Paul Negoescu realized he hit the jackpot with “Two Lottery Tickets,” the low-budget comedy he shot for around €30,000 ($35,000) which – to the surprise of everyone, including the director himself – would become the top-grossing Romanian film of 2016, raking in €540,000 ($630,000) at the box office.
But for a helmer whose first feature, “A Month in Thailand,” screened in the Venice Film Festival’s Critics’ Week, a breakout, box-office hit didn’t change expectations for his third movie, “The Story of a Summer Lover,” which world premiered in the Transilvania Intl. Film Festival May 31.
“It’s a different film,” says Negoescu, calling “Summer Lover” a “personal story” that he suspects will appeal to a smaller, niche audience. Modest ambitions aside, the movie is bound to generate buzz off of Negoescu’s earlier successes; even if it can’t match “Lottery’s” big payout, “people will hear about this film, for sure,” he says.
The eponymous anti-hero of “Summer Lover” is the philandering Petru, an adjunct math professor who splits moral hairs with mathematical precision when he justifies bedding co-eds half his age. (They’re not his students, he insists.) Content to continue reaping the benefits of an open relationship, his endless summer comes to a jarring end when his girlfriend suddenly announces she’s pregnant. Faced with the prospect of commitment, Petru can’t quiet his doubts any more than he can silence the troublesome pigeons nesting in the rafters of his bachelor pad.
Though Negoescu’s original screenplay mined that unexpected pregnancy for all its dramatic worth, script doctor Jacques Akchoti steered him toward comedy instead, during workshops at the Jerusalem-based Sam Spiegel Intl. Film Lab. Studying the filmography of Woody Allen, Negoescu soon found himself channeling the neurotic protagonists of the director’s early works, casting Alexandru Papadopol – star and co-producer of “Lottery” – as Petru, a “hypochondriac, paranoiac [who’s] questioning everything around him.
“I never thought I could make a film in [Allen’s] style,” Negoescu says, although he’d always admired the director’s movies. “[‘Summer Lover’] is not only inspired by Woody Allen’s films, but it’s an homage to him.”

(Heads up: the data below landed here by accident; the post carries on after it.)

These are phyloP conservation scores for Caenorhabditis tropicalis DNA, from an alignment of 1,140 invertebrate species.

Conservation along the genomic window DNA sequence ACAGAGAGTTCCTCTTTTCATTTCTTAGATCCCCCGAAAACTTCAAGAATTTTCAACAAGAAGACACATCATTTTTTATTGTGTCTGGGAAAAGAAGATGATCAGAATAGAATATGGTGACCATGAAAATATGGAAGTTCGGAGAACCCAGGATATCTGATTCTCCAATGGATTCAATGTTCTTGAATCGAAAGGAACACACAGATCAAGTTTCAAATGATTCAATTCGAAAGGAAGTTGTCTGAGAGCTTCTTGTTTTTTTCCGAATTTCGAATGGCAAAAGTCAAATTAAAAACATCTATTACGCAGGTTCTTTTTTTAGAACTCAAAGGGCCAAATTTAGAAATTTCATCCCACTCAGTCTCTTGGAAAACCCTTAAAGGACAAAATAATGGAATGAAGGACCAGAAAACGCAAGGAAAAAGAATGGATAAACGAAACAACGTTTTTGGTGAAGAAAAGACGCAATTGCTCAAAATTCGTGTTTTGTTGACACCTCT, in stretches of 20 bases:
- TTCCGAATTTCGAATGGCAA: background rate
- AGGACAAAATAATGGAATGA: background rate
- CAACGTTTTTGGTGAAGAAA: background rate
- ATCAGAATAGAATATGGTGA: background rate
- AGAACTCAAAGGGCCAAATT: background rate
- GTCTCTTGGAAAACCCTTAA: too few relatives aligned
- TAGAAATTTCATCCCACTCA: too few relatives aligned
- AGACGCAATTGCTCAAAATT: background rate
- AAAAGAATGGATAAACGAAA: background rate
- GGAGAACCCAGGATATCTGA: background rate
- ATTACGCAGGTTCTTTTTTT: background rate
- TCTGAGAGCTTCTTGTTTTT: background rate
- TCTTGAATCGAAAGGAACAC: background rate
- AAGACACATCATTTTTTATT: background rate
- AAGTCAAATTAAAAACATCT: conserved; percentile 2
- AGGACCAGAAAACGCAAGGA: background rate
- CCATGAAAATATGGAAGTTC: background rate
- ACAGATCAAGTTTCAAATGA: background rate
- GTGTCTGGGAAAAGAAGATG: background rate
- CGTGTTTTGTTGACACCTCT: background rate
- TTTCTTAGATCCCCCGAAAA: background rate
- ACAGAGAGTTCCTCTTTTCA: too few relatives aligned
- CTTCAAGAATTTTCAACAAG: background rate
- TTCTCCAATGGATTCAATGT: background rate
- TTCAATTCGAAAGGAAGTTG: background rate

Cue the horns. Just as George Gershwin’s “Rhapsody in Blue” announces the opening montage of “Manhattan,” “Summer Lover” swells with the musical arrangements of composer Hristo Namliev, who reworked the popular songs of the early-20th-century musician Titi Botez. While the “foot loose and fancy free” lover of the titular song describes the bed-hopping Petru to a tee, Namliev’s score is also the perfect musical accompaniment for what Negoescu describes as “a very romanticized version of Bucharest.”
It’s a flight of fancy that should play well with Romanian audiences accustomed to seeing a more dour vision of the capital onscreen: even a fledgling post-Communist state has room for swanky bars and bistros alongside its Soviet-era office blocks and hospital wards. Negoescu credits the unfussy, unpretentious style of “Lottery” for its great success, a sentiment echoed by Petru in “Summer Lover’s” opening scene, when he protests to his friends, “People won’t pay for what they can’t understand.” Even Shakespeare, he notes, “wrote simple stories for regular people. Boy loves girl—conflict.”
Rendered with all the certainty of a mathematical proof, it’s a formula that Negoescu follows to the letter, even if he insists his crowd-pleaser stems from deeper artistic convictions.
“If you want to make a success, you don’t need to think about what the audience would like to see,” he says. “If you’re true and honest in your intentions…then your film will be liked by the audience, too.”